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I have an Accessor class that retrieves Items. It can also take an Item as a parameter and return the latest version of that Item from the database. When it creates an Item it passes itself as a parameter to the Item.

I want the compiler to statically require that an Accessor instance will only accept Items that were created by itself. This was covered by How to use Scala's singleton-object types? however I also want an Item instance to be able to pass itself as a parameter to its own Accessor to retrieve the latest version of itself.

The difficulty with this is that a type parameter in the Item class definition like so

class Item[A <: Accessor](acc: A)

cannot refer to the type of acc itself. From the perspective of Item acc.type <: A <: Accessor so this in Item, which is an Item[A], is not an Item[acc.type]. Thus this doesn't work:

class Item[A <: Accessor](acc: A) {
    acc.accept(this) // Type Mismatch: found Item[A], required Item[Item.this.acc.type]
}

class Accessor {
    def make() = new Item[this.type](this)
    def accept(item: Item[this.type]) = "accepted"
}

I then tried this:

object A1 extends Accessor[A1.type](A1) // illegal cyclic reference involving object A1

class Item[+A <: Accessor[A]](acc: A) {
    acc.accept(this)
    A1.accept(this) // Compile error (good)
}

class Accessor[+A <: Accessor[A]](me: => A) {
    def make = new Item[A](me)
    def accept(item: Item[A]) = "accepted"
}

where the problem is actually creating an instance of Accessor.

I tried a variation on the above which turned out to be a messier incarnation of the same fundamental dilemma:

object A1 extends Accessor {
    type A = A1.type
    def me = A1
}

class Item[+AA <: Accessor](acc: AA {type A = AA}) {
    acc.accept(this)
    A1.accept(this) // Compile error (good)
}

class Accessor {
    type A <: Accessor
    def me: A // can't do {type A = A} because its a cyclic error again
    def make = new Item[A](me) // Type Mismatch: found this.A, required this.A {type A = Accessor.this.A}
    def accept(item: Item[A]) = "accepted"
}

Finally I tried making the A type parameter contravariant so that Item[A] is a subtype of Item[acc.type] and will be accepted by acc.

val a1 = new Accessor
val a2 = new Accessor
val item1 = a1.make
val item2 = a2.make
val itemA = new Item[Accessor](a2)
val item12 = new Item[A1.type](a2) // compile error (good)

a1.accept(itemA) // no compile error (bad), but I can prevent creation of Item[Accessor]s
a1.accept(item2) // compile error (good)

class Item[-A <: Accessor](acc: A) {
    acc.accept(this)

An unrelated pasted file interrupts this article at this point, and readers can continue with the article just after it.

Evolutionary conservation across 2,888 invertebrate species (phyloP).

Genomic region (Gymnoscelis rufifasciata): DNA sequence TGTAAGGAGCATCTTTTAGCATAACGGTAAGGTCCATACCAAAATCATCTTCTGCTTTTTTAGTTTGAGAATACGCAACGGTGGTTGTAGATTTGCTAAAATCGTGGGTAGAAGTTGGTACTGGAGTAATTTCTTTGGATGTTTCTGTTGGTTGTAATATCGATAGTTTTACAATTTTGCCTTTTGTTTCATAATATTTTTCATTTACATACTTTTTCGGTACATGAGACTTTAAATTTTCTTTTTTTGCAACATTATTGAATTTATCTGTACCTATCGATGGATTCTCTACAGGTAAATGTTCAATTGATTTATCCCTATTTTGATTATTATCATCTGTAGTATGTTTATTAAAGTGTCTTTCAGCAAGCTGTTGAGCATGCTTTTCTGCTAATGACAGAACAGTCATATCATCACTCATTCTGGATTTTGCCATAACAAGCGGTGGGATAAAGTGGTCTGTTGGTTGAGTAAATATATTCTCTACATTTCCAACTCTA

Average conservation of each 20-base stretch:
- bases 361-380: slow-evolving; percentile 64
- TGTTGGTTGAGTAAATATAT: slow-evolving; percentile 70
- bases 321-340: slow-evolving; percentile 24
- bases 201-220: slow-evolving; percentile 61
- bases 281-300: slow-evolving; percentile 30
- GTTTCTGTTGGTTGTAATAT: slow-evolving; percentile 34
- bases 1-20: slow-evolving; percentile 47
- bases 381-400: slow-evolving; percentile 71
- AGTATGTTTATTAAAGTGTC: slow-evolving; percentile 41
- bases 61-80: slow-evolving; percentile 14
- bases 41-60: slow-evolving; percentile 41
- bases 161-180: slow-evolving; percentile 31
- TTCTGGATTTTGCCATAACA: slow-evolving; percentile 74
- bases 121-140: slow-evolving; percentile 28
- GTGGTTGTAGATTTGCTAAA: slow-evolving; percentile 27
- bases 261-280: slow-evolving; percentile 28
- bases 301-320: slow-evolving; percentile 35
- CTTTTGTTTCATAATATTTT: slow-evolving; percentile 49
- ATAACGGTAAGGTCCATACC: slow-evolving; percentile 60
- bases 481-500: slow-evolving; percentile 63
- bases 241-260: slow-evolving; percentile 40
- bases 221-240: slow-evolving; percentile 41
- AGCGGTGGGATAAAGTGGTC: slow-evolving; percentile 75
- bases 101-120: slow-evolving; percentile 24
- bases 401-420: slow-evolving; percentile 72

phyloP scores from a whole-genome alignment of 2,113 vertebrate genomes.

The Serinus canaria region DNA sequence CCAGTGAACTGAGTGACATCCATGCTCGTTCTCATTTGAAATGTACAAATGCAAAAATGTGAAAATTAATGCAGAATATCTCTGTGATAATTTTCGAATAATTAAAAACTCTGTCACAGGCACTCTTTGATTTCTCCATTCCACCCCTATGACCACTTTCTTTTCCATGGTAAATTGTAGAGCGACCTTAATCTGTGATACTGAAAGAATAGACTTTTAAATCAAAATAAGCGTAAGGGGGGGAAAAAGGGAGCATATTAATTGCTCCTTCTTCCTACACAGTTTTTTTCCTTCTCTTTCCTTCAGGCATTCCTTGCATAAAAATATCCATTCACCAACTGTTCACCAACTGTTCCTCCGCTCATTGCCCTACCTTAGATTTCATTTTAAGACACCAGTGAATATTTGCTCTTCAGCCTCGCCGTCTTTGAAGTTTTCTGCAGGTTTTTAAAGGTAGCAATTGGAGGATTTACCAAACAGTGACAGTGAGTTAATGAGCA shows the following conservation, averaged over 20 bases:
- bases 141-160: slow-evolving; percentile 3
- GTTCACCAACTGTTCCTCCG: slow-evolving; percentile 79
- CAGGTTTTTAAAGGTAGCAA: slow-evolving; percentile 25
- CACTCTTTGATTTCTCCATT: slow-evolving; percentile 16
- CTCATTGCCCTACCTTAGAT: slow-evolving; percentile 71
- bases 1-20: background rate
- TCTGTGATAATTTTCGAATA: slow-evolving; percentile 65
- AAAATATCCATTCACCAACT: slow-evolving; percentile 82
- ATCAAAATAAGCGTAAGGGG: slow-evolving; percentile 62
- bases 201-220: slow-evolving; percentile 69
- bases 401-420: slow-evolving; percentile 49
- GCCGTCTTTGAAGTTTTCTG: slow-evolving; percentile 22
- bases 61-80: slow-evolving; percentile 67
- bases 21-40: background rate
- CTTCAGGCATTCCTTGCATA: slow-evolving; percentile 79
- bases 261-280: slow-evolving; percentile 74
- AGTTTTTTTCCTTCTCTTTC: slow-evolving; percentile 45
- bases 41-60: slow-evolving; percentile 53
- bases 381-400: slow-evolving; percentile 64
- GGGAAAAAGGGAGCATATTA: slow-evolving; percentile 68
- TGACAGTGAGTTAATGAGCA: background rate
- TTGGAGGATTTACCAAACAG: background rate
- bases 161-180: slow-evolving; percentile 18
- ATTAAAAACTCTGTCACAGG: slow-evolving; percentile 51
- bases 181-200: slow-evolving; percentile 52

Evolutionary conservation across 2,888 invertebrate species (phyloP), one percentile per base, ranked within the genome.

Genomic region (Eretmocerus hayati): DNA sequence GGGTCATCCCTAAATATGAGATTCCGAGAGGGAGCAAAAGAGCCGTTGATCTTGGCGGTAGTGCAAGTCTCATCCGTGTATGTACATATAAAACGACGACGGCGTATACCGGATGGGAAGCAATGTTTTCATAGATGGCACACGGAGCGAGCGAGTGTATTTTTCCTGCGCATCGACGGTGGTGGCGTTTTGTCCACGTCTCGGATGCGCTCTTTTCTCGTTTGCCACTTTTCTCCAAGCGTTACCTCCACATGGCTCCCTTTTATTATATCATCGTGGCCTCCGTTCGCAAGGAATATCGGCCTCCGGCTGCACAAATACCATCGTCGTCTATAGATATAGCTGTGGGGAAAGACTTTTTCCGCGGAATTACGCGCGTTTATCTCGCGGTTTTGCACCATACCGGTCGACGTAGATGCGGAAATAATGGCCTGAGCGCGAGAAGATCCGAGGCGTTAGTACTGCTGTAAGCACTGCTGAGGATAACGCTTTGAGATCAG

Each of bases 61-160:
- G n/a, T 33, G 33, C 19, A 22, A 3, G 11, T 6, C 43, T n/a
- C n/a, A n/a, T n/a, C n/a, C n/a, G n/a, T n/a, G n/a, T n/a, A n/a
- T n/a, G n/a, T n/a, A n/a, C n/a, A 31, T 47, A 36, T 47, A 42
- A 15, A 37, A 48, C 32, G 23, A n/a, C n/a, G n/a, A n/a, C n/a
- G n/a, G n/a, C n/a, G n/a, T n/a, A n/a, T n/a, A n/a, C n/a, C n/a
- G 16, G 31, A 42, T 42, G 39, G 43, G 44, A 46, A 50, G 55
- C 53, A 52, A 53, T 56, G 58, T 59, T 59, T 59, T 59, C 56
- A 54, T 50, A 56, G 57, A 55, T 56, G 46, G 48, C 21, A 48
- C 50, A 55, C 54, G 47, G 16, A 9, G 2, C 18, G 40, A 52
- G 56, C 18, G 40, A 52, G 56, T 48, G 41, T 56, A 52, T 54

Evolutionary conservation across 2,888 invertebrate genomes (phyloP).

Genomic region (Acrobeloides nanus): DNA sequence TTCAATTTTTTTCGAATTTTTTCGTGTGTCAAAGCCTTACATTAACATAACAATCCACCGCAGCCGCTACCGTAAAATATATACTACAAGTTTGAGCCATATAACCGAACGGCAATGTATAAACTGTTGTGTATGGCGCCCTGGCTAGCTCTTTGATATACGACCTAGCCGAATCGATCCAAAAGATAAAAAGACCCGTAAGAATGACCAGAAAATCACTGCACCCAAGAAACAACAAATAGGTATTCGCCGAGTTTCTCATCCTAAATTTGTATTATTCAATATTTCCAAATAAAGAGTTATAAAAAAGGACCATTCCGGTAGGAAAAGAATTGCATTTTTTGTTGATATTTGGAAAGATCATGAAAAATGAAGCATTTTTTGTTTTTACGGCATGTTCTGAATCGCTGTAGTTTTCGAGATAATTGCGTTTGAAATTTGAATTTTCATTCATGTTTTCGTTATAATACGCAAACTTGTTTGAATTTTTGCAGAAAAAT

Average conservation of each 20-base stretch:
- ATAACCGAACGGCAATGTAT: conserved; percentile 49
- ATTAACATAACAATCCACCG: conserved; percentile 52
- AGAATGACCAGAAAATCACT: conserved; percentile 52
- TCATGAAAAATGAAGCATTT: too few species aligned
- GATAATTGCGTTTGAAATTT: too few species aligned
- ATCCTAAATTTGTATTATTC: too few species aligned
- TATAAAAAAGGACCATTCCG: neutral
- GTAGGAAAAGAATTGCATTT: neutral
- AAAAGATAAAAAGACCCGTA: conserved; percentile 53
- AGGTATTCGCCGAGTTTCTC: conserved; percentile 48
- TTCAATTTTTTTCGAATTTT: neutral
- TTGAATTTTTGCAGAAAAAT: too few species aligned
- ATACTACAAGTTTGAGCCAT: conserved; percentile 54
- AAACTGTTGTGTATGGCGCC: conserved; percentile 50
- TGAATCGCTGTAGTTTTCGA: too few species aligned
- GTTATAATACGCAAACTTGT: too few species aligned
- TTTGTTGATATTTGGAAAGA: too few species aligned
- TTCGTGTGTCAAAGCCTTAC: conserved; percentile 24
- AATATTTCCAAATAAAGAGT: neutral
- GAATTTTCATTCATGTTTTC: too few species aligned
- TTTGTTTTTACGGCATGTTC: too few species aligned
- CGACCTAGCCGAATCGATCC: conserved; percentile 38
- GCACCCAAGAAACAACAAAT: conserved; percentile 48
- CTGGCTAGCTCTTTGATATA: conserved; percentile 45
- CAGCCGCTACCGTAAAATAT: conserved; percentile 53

val acc2 = new Accessor
    acc2.accept(this) // compile error (good) 
    // here Item[Accessor] <: Item[A] <: Item[acc.type] 
    // and Item[Accessor] <: Item[acc2.type]
    // but Item[A] is not necessarily <: Item[acc2.type]
}

class Accessor {
    def make() = new Item[this.type](this)
    def accept(item: Item[this.type]) = "accepted"
}

This comes closest to working of anything I have tried. The only problem is it stuffs up my object hierarchy because I can't do this:

class ImmutableAccessor extends Accessor

class ImmutableItem[-A <: ImmutableAccessor](acc: A) extends Item[A] // fails due to contravariance in A

If only there were some way to specify that a type parameter must be a singleton type. So for example you could say (I'm inventing notation here)

class Item[A:type <: Accessor](acc: A)

And A would then be the singleton type of acc and we'd be laughing.

share|improve this question
up vote 1 down vote accepted

The secret sauce we need here is to exploit the <:< class found in Predef, using an implicit value. You are quite right that the "with Singleton" didn't do everything we wanted.

class Item[-A <: Accessor](acc: A)(implicit sing: A <:< Singleton) {
  acc.accept(this)
}

class Accessor {
  def make() = new Item[this.type](this)
  def accept(item: Item[this.type]) = "accepted"
}

class BetterItem[-B <: BetterAccessor](b: B)(implicit bsing: B <:< Singleton)
    extends Item[B](b)(bsing)
}

class BetterAccessor extends Accessor

Now the inheritance works better. We can do stuff like the following

val a1 = new Accessor
val a2 = new Accessor
val b3 = new BetterAccessor

val i1 = a1.make
val i3 = b3.make

a1.accept(i1)     // GOOD
//a2.accept(i1)   // compile time error
//b3.accept(i1)   // compile time error
//new Item[Accessor](a2)   // compile time error
//a1.accept(i3)   // compile time error
b3.accept(i3)     // GOOD

And we get compile time errors exactly where we want.

share|improve this answer

I do not have a full solution regarding handling inheritance, but I can suggest a minor change to prevent lines like

a1.accept(itemA)

from compiling. Include an explicit "with Singleton" in the definition of Item.

class Item[-A <: Accessor with Singleton](acc: A) {

Then trying to create a new "Item[Accessor]" won't compile.

share|improve this answer
    
That "with Singleton" thing looks like the feature I was wishing for. It should allow a statement like class Item[A <: Accessor with Singleton](acc: A) to ensure that A is exactly the same type as acc.type and thus permit an Item to pass itself to its Accessor. Unfortunately, the compiler does not appear to recognise this logic and still thinks A >: acc.type. – Chris Barnett Oct 18 '12 at 13:29

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